While the JANIS criteria may be inadequate, the FRG procedure has led to an increase in conservation reserves in all areas.  The question of whether these additions meet the definitions of the JANIS criteria is under discussion. The Tasmanian FRG has been strongly criticized by the Wilderness Society, the Tasmanian Conservation Trust and the World Wide Fund for Nature for failing to meet the commitment to a comprehensive, appropriate and representative forest reserve.  The definition of “old growth” has been interpreted in a restrictive manner, which has reduced the area reserved in absolute terms under the 60% rule, and underestimated the number of forest species found in Tasmania, which undermines the representative nature of protected areas.   Native forest Network, Media Release, `National Environment Groups Condemn Federal Plans for an `Australian Forestry Standard`, 8 May 2000. Despite strong evidence to the contrary, conservationists are being presented in an “environment-for-employment” competition as the cause of the problems faced by Australian woodworkers.  Conflicts within the Community, between levels of government and between forest and conservation authorities within the government have intensified since the 1970s, when it became clear that traditional methods of resource management have failed forests.  The process of the regional forest agreement was initiated in the early 1990s by the federal government to defuse the political sensitivity of forest management decisions. It created a mechanism that allowed the federal government and the federal states to agree on the long-term management and exploitation of forests in order to ensure safe access to industry while protecting ecological and cultural values.  This is the largest intergovernmental natural resource planning process in Australia and, as such, is a useful case study for natural resource managers in Australia and elsewhere. It is still too early to fully assess whether the FRG process is pushing the Australian forest industry into more sustainable practices.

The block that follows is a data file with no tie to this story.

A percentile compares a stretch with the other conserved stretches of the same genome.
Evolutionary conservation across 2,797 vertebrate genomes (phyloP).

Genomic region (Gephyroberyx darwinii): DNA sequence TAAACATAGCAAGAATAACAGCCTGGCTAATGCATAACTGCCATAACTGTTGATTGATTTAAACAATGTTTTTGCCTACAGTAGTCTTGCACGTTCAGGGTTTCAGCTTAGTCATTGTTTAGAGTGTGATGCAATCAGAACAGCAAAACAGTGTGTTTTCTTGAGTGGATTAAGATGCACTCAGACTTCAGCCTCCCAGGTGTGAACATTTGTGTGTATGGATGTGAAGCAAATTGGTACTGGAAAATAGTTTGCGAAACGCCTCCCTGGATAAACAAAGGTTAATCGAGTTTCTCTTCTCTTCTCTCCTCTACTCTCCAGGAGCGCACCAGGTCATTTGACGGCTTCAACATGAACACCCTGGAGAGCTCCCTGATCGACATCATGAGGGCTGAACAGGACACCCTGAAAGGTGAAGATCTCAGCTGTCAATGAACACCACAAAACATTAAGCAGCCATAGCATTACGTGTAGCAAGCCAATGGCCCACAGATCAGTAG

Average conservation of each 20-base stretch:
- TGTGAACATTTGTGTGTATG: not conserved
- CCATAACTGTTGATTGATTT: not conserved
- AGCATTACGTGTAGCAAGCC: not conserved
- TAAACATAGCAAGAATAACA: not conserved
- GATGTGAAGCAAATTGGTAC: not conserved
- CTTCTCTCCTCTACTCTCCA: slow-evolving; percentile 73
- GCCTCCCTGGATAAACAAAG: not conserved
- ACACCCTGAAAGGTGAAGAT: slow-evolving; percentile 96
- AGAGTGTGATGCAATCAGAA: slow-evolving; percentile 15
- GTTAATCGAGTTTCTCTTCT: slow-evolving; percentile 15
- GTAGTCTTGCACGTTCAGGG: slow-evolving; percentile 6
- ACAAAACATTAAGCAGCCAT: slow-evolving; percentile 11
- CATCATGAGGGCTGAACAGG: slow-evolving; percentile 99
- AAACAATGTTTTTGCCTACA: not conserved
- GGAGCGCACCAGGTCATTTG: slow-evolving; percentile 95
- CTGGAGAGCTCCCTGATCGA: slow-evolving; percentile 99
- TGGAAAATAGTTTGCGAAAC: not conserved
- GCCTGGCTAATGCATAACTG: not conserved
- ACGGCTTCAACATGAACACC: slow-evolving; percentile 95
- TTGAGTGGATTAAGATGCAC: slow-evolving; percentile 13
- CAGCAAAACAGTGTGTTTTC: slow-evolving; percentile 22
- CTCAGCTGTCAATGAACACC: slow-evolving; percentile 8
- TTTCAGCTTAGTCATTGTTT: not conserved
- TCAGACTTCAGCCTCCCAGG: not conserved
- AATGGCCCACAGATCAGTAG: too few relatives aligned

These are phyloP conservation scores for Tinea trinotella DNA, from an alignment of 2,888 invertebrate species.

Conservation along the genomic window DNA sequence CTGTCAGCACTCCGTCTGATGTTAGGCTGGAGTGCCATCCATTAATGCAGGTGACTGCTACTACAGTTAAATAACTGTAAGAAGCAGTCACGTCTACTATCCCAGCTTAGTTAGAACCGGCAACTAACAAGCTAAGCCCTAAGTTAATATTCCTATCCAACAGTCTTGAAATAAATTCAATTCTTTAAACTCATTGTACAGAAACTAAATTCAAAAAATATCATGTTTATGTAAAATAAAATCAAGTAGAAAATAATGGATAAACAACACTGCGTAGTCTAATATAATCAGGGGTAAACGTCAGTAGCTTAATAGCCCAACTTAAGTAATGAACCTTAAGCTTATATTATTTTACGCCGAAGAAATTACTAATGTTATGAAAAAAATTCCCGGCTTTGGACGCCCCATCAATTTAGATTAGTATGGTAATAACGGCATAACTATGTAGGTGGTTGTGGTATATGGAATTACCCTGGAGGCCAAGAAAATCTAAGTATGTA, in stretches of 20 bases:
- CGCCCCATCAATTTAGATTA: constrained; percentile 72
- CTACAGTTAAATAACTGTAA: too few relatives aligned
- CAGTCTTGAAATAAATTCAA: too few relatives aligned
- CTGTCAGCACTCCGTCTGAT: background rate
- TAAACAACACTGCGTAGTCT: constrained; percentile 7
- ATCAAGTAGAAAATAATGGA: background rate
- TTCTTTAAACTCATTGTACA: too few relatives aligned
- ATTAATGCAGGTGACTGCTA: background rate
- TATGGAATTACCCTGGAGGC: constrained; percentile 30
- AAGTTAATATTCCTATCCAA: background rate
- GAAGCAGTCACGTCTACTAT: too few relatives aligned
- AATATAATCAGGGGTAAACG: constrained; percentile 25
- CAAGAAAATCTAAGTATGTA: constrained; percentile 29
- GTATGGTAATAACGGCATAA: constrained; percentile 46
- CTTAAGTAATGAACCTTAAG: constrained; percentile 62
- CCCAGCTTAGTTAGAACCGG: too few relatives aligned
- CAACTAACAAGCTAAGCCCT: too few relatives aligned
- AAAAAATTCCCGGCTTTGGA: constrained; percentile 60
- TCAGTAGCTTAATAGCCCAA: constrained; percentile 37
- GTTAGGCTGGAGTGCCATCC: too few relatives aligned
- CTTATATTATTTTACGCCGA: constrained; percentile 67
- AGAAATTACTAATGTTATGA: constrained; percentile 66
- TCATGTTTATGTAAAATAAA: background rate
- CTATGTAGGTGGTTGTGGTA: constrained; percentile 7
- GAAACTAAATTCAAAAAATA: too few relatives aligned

Given our generous access to the imported forest products market, the impact of an immediate shift to full internalization of environmental costs would effectively destroy the industry. However, in order for Australia to meet its international conservation commitments and maximize the full economic benefits of forest resources, further rapid progress is needed. The FRGas require each forest management agency to put in place a management system that provides for continuous improvement and to report on progress.